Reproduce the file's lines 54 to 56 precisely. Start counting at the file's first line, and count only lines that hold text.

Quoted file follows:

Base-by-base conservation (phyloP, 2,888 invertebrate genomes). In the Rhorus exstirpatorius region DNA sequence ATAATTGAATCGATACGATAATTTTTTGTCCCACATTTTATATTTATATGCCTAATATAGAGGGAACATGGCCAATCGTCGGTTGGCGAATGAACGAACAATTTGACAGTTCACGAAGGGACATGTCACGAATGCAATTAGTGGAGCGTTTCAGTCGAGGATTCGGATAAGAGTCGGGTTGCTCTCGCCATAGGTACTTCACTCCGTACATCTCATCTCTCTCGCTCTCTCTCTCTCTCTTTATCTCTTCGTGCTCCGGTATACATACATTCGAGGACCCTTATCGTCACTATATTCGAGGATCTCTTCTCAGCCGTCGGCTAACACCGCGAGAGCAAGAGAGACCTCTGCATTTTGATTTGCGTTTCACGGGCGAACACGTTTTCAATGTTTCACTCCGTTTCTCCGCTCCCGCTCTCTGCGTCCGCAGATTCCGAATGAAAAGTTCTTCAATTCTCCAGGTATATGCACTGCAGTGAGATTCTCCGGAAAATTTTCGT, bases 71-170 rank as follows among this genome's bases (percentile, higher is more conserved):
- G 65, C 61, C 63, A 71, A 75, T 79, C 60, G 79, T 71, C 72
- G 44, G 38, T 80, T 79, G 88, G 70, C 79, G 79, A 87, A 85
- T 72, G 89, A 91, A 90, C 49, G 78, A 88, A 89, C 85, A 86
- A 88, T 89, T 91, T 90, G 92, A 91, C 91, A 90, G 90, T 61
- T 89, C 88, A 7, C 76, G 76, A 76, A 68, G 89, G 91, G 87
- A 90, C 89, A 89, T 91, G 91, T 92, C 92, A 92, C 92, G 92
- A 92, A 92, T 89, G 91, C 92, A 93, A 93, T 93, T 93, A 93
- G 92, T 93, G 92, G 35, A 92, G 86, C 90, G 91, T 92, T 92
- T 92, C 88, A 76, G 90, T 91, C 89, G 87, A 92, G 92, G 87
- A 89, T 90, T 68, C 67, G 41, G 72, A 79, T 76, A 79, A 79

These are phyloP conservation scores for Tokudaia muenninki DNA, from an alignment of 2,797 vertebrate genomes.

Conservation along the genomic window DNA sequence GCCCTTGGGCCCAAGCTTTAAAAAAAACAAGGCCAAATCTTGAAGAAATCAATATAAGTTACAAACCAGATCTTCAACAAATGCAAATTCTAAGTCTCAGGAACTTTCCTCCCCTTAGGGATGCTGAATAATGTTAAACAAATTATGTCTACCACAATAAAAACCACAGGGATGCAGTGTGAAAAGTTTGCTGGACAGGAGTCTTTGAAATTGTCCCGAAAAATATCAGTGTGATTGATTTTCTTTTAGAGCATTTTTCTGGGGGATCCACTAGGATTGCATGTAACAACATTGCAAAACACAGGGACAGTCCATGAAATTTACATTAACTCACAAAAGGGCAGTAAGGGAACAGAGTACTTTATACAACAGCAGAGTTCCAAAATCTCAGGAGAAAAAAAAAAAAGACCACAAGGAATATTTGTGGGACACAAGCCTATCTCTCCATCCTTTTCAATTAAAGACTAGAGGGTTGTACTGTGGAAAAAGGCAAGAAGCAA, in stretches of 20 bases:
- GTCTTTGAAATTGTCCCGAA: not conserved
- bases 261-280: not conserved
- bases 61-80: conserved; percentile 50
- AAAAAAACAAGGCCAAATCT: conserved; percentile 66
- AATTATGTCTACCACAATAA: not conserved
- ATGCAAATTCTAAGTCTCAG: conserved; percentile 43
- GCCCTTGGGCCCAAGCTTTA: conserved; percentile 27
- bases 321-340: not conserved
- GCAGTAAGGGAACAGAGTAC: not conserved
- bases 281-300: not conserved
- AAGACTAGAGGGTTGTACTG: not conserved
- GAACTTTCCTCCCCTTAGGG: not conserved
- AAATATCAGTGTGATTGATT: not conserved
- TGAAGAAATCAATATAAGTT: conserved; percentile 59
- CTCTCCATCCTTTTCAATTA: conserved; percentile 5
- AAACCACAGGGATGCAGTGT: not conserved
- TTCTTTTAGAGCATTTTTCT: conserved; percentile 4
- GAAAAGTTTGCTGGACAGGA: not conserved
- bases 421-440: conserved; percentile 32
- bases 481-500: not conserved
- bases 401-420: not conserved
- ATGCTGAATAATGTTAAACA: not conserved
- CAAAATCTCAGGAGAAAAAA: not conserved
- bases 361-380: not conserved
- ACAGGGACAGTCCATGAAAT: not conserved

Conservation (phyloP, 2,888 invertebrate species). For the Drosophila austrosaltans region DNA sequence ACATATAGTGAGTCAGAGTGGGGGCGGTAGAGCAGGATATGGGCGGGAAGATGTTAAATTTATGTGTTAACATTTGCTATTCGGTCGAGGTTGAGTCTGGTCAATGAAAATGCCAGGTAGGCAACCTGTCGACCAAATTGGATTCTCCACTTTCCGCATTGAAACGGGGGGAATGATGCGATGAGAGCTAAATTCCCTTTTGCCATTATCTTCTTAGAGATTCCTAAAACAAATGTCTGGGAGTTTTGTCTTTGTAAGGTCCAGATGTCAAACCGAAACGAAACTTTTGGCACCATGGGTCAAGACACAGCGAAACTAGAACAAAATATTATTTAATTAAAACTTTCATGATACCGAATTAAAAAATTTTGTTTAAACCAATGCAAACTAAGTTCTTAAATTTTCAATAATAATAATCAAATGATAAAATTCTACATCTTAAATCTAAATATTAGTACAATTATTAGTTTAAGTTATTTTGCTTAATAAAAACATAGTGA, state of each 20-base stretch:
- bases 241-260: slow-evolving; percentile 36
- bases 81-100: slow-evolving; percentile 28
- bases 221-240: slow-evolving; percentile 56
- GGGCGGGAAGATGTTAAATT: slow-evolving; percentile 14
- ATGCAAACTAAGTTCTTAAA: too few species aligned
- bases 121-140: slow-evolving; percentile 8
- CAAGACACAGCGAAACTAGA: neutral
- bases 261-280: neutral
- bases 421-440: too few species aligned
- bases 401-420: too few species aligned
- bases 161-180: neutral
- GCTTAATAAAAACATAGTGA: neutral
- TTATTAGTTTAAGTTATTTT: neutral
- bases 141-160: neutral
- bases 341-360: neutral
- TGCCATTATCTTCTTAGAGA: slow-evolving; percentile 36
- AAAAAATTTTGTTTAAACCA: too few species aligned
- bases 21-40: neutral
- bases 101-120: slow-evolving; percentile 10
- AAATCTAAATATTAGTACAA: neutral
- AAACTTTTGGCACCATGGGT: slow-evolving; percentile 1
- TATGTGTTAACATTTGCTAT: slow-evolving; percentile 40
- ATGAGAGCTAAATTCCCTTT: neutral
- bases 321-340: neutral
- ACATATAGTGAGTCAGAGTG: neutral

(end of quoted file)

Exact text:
- bases 341-360: neutral
- TGCCATTATCTTCTTAGAGA: slow-evolving; percentile 36
- AAAAAATTTTGTTTAAACCA: too few species aligned